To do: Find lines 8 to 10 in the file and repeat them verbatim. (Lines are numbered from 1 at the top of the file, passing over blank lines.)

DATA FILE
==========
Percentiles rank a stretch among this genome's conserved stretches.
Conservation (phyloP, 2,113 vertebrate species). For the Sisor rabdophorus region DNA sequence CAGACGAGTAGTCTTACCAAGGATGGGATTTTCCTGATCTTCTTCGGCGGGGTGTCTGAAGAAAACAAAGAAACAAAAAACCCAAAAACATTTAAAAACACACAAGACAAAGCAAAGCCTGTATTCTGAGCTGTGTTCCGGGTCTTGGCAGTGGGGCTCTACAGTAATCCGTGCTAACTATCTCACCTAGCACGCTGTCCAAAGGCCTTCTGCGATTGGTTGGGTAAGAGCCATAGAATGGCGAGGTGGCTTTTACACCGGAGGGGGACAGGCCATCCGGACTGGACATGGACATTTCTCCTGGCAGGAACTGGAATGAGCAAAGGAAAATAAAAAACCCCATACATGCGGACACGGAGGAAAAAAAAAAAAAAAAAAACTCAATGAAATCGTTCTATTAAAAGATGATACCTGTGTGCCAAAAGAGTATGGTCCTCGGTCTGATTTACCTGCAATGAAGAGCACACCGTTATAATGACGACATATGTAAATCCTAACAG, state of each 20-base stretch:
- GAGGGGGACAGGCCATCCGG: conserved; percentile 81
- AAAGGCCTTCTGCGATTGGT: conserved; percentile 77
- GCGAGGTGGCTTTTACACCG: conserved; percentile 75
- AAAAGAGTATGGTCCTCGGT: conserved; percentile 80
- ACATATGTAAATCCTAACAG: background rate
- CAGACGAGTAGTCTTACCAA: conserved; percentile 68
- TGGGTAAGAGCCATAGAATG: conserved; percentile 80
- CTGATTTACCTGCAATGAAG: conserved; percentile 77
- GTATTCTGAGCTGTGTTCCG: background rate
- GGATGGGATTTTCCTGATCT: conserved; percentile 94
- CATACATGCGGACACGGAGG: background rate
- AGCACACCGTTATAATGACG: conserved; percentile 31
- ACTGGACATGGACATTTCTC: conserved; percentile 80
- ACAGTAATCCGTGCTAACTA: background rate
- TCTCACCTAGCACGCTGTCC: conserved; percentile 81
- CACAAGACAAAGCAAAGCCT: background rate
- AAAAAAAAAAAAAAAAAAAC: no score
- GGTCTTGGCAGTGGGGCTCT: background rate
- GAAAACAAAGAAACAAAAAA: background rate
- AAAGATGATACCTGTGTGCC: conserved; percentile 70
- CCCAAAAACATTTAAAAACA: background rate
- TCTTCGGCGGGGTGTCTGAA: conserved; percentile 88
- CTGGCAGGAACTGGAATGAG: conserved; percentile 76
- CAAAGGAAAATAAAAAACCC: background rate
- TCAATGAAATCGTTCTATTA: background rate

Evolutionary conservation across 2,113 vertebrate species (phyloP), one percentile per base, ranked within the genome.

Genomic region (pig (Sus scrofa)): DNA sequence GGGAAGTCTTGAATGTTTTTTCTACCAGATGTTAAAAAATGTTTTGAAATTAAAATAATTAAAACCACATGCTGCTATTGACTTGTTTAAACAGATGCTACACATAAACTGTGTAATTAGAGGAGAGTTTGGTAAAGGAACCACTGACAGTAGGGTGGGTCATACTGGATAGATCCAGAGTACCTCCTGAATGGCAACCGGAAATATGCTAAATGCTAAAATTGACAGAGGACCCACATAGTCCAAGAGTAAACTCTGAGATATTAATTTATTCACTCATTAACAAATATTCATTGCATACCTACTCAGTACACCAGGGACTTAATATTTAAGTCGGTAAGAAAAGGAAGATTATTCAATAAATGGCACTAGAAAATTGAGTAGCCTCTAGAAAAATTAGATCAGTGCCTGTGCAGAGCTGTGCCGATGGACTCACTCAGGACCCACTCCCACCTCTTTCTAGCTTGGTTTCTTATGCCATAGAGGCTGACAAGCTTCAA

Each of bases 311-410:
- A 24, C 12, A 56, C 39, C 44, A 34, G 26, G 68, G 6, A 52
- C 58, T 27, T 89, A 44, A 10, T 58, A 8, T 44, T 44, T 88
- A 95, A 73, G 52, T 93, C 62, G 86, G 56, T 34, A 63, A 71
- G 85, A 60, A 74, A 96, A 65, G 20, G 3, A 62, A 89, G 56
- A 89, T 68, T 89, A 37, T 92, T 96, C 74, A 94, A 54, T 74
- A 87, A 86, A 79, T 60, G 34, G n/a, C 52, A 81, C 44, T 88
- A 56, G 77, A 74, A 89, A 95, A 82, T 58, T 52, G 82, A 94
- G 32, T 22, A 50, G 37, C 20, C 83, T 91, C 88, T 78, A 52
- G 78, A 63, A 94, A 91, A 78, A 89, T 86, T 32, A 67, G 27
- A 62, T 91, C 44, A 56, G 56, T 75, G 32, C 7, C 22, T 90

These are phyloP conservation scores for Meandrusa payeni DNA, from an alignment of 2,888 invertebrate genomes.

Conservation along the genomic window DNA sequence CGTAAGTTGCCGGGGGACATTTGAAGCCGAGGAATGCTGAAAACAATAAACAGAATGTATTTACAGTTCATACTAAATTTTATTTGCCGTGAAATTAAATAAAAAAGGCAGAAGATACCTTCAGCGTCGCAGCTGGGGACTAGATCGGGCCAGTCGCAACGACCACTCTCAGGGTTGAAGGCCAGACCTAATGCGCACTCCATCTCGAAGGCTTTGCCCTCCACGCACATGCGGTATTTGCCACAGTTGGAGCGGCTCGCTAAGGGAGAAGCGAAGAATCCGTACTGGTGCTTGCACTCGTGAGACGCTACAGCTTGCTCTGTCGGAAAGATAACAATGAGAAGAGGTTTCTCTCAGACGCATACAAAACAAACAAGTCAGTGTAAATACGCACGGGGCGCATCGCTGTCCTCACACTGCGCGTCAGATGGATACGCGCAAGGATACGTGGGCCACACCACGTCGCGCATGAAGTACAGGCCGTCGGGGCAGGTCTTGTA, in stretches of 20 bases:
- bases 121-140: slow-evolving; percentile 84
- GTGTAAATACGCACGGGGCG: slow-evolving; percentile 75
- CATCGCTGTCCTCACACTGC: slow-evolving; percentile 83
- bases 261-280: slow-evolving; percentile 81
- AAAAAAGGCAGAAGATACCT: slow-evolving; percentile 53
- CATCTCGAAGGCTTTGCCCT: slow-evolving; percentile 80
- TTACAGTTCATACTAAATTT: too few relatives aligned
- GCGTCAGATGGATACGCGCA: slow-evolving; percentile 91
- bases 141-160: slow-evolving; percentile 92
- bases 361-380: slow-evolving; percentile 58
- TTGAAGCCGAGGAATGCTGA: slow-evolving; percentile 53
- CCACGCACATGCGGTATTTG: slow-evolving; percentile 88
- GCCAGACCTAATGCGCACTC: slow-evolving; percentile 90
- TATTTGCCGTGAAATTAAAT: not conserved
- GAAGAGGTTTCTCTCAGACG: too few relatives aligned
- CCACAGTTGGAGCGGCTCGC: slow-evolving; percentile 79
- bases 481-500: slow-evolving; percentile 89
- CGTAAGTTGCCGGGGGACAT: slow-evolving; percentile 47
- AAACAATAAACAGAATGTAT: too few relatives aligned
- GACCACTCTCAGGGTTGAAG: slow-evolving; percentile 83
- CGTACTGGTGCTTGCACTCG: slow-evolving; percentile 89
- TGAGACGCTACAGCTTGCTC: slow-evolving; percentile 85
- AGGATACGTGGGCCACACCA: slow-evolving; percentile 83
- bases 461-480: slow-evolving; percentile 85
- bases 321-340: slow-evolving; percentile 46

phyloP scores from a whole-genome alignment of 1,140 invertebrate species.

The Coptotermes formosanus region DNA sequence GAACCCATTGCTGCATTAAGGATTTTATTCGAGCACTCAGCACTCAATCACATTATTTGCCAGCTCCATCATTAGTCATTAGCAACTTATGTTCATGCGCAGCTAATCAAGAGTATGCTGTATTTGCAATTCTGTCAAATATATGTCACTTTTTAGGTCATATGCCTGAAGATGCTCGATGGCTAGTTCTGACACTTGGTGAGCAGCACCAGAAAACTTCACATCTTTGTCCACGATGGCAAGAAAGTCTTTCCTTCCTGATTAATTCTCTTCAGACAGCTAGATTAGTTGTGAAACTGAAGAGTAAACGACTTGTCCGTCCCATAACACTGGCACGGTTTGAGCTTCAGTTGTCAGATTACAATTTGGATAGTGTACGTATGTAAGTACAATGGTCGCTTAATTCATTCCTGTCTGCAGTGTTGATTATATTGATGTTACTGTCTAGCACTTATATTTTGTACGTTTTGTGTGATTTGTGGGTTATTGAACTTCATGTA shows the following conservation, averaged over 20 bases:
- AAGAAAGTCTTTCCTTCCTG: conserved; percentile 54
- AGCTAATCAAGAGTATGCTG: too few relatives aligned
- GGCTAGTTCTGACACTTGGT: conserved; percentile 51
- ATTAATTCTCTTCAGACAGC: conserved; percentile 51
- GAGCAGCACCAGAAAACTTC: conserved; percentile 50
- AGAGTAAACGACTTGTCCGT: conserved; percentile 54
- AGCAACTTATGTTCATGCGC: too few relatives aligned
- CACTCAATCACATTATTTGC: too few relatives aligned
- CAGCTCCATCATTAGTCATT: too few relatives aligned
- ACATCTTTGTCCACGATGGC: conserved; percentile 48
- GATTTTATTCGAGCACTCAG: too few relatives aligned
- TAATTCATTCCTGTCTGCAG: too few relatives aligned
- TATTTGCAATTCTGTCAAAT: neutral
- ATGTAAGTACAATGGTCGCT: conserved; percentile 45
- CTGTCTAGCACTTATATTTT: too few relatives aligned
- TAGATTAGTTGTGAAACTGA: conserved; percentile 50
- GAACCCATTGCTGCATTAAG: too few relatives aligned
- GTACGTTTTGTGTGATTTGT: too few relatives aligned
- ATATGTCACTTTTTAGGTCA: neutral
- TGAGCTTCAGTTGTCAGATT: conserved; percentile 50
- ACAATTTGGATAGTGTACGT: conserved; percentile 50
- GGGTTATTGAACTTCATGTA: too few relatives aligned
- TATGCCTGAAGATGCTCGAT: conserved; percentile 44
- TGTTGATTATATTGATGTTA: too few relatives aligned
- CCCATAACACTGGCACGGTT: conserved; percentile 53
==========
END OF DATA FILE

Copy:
- CAGACGAGTAGTCTTACCAA: conserved; percentile 68
- TGGGTAAGAGCCATAGAATG: conserved; percentile 80
- CTGATTTACCTGCAATGAAG: conserved; percentile 77